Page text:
A classic of Florentine cuisine. Italian home cooking meets the finest organic vegetables, which grow on my doorstep and whose taste truly impresses me.
Lucky to have a garden
Not many of us are lucky enough to have our own garden where we can grow our own lettuce and berries, root and field vegetables or tomatoes. My grandmother's and mother's garden in northern Italy had it all. Gardening, planting, weeding, watering, hoeing and, of course, harvesting at the end, was an integral part of the family's cooking. The women paid close attention to the best quality. They knew that delicious food has its origins in high quality ingredients. I was so lucky to grow up with this appreciation of food.
The taste that comes from the soil
For most of us today, cooking tends to start between the shelves of a supermarket. We know little about the origins of the food we buy here. To be on the safe side, many of us turn to organic products. By paying attention to what we eat, we contribute significantly to a bright future for our children. But still, we don't know whether these aubergines were able to ripen in the sun and whether the strawberries have any flavour. An essential contribution to the taste of fruits and vegetables is the quality of the soil in which they are grown.
Pancakes for all occasions
Crespelle con ricotta e spinaci is a traditional Florentine dish that we are grateful to Catherine de Medici for. The Florentine noblewoman brought the crespelle to France after her marriage to King Henry II, because she could not survive without Italian cuisine. Here, crespelle soon made a name for themselves as crêpes. The filled pancakes taste even better when they are prepared au gratin. I vary the filling depending on the season and use asparagus, nettle or mallow leaves, chard, black cabbage, artichokes, chicory or courgettes instead of spinach.
Ricotta and spinach pancakes au gratin
- 150 g flour
- 3 eggs
- 400 ml milk
- 1 pinch salt
- some butter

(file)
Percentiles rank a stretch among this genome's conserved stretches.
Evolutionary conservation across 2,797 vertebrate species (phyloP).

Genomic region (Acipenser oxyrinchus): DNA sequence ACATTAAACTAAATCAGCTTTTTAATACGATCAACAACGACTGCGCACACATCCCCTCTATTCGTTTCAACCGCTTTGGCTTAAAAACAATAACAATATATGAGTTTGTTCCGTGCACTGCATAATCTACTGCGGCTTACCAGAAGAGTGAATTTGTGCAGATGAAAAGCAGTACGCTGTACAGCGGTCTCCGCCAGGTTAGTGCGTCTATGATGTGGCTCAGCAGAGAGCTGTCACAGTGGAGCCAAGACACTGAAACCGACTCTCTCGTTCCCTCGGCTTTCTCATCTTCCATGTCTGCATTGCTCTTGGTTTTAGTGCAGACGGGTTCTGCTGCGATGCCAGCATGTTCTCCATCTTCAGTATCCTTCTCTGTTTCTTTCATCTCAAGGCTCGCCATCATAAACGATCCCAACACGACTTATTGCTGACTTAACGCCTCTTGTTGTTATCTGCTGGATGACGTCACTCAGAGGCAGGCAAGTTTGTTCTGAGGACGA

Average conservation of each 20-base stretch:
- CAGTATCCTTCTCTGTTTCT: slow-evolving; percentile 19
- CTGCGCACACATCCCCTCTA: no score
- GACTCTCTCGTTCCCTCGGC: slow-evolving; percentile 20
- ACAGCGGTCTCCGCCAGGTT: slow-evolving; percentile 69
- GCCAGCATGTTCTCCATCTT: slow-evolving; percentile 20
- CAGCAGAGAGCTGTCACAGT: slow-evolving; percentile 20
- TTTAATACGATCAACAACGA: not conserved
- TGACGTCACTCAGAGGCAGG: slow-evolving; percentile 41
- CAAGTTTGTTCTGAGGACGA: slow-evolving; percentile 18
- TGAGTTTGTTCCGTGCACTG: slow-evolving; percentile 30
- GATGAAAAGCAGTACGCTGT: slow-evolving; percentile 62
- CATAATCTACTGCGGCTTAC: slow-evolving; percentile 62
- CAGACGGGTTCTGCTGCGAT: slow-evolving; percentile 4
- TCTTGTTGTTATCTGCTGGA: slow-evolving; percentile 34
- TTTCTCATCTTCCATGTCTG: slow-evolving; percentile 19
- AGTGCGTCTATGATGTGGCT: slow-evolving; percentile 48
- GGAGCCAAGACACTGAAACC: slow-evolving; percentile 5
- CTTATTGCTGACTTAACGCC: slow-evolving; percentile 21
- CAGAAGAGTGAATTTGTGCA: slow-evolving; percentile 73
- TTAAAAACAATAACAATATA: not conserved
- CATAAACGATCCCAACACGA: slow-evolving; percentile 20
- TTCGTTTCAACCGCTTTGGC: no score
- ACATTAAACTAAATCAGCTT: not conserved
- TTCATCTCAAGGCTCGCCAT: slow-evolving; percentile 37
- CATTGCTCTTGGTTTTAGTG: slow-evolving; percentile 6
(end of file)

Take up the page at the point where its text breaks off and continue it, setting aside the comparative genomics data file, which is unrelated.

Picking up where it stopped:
For the filling
- 500 g spinach, fresh
- 250 g Ricotta, fresh
- 1 egg
- 200 g Parmesan
For the béchamel sauce
- 50 g butter
- 50 g flour
- 500 ml milk
- For the dough, mix the flour, eggs, milk and a pinch of salt together and leave to rest for half an hour. Heat a little butter in a pan. Pour a small amount of the mixture into the pan and immediately spread it evenly over the entire surface of the pan. Allow to cook for 1-2 minutes on the underside and turn over as soon as the mixture becomes firm. Now cook the other side briefly until light brown. Remove the pancakes from the pan and set aside. Fry the rest of the mixture into thin pancakes in the same way.
- For the filling, carefully clean the spinach and blanch for a few minutes in hot water, leave to cool a little, squeeze well and, coarsely chopped, mix with the other ingredients for the filling.
- For the béchamel sauce, melt the butter in a saucepan. Grate in the nutmeg as desired. Add the flour and sauté briefly while stirring. The flour must not turn brown. Slowly add the milk while stirring. Bring the béchamel sauce to the boil once, then simmer at a low temperature until it thickens. The total cooking time for the béchamel sauce is about 15 minutes.
- Pre-heat the oven to 180° C. Lightly grease the casserole dish and add the layers of pancakes, spinach cream, béchamel sauce and a few spoonfuls of tomato sauce. This is sprinkled with grated Parmesan cheese. Then start again with pancakes ... Alternate these steps as long as you have ingredients. The last layer should be the Parmesan. Bake the crespelle in the pre-heated oven for 20 to 25 minutes, or until golden brown on top. If the top layer darkens too quickly, cover the dish with aluminium foil. Enjoy warm. You can reheat leftovers in the oven. Just add a few tablespoons of milk to soften the pancakes again.